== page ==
In the hands of the public, cameras are like CCTV for brands

A reputation train crash is just a tweet away, but preparedness is key to a quick recovery.

Do you have bouncebackability? asks Chris Lee
Do you have bouncebackability? asks Chris Lee
Former Crystal Palace manager Iain Dowie first coined the phrase ‘bouncebackability’ to define how quickly his team could respond to the setback of defeat.

The same goes for crisis comms in the digital era where cameras give brands no place to hide.

Being caught on camera is nothing new, but the number of ‘eyes’ out there is ever increasing: helmet cams expose incidents with drivers of branded vehicles; drones intrude over celebrities’ properties; then there’s Google Glass – there’s a camera in the wrong place at the wrong time more often than not nowadays, posing an issue for brands in how they prepare to respond.

The BBC recently ran a huge piece on the future of news. Much of it is already here: the media carried over multiple channels and devices, and user-generated content increasingly at the core of the narrative. 
This in turn risks "magnifying problems of information inequality, misinformation, polarisation and disengagement," says the BBC.

In an industry where perception is everything, the camera never lies. That is our challenge. So what do can we do about it?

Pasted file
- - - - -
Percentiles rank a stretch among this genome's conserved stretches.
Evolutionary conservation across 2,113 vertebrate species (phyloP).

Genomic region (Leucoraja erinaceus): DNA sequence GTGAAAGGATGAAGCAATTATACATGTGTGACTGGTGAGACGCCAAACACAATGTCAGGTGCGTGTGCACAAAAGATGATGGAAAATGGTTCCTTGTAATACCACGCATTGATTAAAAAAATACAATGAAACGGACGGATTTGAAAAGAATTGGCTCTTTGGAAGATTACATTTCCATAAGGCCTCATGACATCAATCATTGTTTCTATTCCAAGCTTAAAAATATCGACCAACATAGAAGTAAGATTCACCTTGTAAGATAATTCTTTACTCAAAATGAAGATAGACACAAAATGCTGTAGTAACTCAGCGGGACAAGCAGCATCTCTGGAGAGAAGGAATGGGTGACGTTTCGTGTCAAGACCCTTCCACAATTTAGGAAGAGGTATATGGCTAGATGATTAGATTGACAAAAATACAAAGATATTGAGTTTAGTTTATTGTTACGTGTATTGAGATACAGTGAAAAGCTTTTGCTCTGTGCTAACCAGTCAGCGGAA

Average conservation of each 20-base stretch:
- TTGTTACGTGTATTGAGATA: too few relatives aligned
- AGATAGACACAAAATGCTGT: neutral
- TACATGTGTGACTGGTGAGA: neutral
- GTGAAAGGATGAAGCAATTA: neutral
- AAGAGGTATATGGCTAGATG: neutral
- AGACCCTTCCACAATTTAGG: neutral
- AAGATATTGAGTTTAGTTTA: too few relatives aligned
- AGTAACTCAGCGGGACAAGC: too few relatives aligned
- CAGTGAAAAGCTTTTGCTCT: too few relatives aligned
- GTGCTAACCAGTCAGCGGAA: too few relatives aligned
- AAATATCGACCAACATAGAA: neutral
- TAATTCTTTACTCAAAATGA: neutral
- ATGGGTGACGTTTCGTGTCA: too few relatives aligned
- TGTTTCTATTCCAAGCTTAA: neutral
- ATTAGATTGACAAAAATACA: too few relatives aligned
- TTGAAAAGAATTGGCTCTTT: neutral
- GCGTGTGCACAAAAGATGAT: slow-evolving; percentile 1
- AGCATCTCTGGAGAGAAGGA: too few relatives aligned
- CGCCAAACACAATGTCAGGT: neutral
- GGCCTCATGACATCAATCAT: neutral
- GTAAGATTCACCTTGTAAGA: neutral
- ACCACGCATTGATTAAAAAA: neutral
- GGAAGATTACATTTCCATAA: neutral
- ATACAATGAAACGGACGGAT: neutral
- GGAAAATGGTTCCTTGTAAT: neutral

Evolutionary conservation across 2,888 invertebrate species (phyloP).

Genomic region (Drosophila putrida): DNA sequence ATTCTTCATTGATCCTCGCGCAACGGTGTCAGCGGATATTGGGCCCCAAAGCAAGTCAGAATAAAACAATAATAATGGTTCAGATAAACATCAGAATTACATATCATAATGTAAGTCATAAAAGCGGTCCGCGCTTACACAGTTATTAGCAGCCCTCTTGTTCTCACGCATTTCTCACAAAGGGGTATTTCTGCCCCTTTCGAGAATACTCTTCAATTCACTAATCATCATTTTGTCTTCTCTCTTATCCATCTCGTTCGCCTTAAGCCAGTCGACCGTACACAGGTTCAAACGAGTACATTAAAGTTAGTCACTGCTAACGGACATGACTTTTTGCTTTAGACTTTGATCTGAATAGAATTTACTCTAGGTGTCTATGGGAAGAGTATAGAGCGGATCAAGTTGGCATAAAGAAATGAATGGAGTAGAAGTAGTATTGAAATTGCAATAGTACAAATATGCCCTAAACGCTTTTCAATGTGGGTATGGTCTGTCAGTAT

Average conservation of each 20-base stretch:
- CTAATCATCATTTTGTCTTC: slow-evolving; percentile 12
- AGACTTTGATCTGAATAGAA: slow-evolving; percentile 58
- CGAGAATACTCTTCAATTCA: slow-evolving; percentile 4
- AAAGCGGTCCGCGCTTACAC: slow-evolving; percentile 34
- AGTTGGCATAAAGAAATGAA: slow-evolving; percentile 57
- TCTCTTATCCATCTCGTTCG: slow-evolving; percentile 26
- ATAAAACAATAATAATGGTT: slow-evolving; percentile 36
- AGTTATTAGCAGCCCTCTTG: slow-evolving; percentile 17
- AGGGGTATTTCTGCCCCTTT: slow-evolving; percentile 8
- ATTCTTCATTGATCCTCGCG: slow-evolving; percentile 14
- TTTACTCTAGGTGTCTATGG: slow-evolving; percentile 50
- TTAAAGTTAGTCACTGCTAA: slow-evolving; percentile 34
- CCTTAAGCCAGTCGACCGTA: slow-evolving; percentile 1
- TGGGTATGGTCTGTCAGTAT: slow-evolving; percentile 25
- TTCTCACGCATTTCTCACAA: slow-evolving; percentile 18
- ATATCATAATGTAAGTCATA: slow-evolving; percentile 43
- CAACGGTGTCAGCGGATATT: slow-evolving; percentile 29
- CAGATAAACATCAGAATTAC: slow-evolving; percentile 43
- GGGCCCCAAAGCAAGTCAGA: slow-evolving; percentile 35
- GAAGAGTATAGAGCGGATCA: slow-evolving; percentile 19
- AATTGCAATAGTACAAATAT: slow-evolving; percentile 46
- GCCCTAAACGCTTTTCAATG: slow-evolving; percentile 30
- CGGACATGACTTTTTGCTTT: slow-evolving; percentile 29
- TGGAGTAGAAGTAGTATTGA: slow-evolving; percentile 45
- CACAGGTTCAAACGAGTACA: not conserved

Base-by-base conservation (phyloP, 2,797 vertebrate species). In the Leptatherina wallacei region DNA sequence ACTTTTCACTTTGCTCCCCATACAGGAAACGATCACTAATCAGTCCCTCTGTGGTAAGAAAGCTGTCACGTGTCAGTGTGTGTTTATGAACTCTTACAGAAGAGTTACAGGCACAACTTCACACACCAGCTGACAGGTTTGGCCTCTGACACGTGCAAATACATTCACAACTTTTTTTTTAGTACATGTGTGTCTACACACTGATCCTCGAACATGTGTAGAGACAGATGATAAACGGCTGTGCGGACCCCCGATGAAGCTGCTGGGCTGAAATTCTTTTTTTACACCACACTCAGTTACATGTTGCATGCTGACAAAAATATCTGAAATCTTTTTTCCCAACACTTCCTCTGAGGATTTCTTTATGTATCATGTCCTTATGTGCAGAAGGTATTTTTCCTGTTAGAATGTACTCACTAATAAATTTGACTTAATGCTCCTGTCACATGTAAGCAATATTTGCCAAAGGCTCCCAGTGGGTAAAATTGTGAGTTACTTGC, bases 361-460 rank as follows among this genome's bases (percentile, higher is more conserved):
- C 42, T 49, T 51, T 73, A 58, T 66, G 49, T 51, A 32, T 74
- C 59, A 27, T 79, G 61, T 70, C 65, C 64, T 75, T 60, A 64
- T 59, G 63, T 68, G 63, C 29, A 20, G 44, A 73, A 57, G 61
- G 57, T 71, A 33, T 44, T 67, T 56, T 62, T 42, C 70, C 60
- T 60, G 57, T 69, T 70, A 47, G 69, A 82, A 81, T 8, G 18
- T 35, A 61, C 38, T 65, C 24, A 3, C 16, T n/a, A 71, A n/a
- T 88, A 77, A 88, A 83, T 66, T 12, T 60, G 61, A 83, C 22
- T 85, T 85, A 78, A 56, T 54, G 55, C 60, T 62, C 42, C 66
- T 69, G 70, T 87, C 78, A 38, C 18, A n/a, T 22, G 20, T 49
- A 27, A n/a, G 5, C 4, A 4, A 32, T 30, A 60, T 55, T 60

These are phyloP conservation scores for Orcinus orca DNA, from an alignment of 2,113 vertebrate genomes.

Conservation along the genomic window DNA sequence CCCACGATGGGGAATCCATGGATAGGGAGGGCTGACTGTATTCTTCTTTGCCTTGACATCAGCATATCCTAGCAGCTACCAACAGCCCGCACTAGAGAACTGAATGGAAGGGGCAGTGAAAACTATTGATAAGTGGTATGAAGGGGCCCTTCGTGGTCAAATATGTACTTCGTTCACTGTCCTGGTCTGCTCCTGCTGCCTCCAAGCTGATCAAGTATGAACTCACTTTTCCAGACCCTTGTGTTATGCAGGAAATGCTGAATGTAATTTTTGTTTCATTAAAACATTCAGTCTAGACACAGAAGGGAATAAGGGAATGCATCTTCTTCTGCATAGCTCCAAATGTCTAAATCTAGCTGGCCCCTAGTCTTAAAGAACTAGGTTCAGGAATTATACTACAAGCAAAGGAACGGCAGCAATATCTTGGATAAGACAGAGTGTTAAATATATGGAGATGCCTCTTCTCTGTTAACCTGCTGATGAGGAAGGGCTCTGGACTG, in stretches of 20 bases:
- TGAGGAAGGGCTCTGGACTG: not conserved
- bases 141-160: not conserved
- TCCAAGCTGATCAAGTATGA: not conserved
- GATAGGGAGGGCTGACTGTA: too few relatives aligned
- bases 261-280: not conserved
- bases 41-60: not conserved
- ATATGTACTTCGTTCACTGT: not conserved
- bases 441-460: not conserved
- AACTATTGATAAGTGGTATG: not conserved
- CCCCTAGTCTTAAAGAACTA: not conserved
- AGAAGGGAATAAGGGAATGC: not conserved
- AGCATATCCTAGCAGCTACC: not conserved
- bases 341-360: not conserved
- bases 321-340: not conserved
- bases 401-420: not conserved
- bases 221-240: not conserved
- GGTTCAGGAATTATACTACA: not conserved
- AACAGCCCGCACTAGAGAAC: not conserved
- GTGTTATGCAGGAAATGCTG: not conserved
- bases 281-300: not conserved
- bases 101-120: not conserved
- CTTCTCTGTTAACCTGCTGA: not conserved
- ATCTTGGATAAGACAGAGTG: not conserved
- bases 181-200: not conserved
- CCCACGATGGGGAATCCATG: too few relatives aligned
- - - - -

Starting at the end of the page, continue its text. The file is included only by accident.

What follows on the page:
There was no holiday spirit on show in one Walmart store just before Christmas when a video spread online showing a member of staff and a customer engaged in a brawl.  

To its credit, Walmart responded swiftly with HR action and a statement.

This came weeks after videos circulated showing fights during the Black Friday sales period at various stores, not just Walmart. Not a great look.

The upshot for PRs is we need to be more agile than ever as communicators – no one wants to learn how to handle a crisis in the middle of a storm. 

That’s why brands need to practise and stress test their protocols on a regular basis, especially when faced with the prospect of compromising footage circulating on the web.

It is tempting to overlook the value of fire drills, but without these practices we may well perish when it matters. 

Practice breeds confidence and increases the chances of a positive outcome. 

Brands need to simulate scenarios with the teams that will be on-hand, using crafted video content to most accurately animate a ‘real-life’ situation. 

Make that practice as real as possible: an overwhelming volume of phone calls to the PR team, misleading tweets, door-stepping journalists – simulate every possible event to build up confidence and make the protocol as familiar as second nature.

Analyse what worked, what didn’t and why. 

Change it and try again until all the key stakeholders are comfortable.

In an era of user-generated content there is no place to hide, but as the news agenda moves so fast the crowd will often soon move on quickly to the next interesting crisis. 

Do you have bouncebackability?

Chris Lee is head of digital knowledge at Grayling

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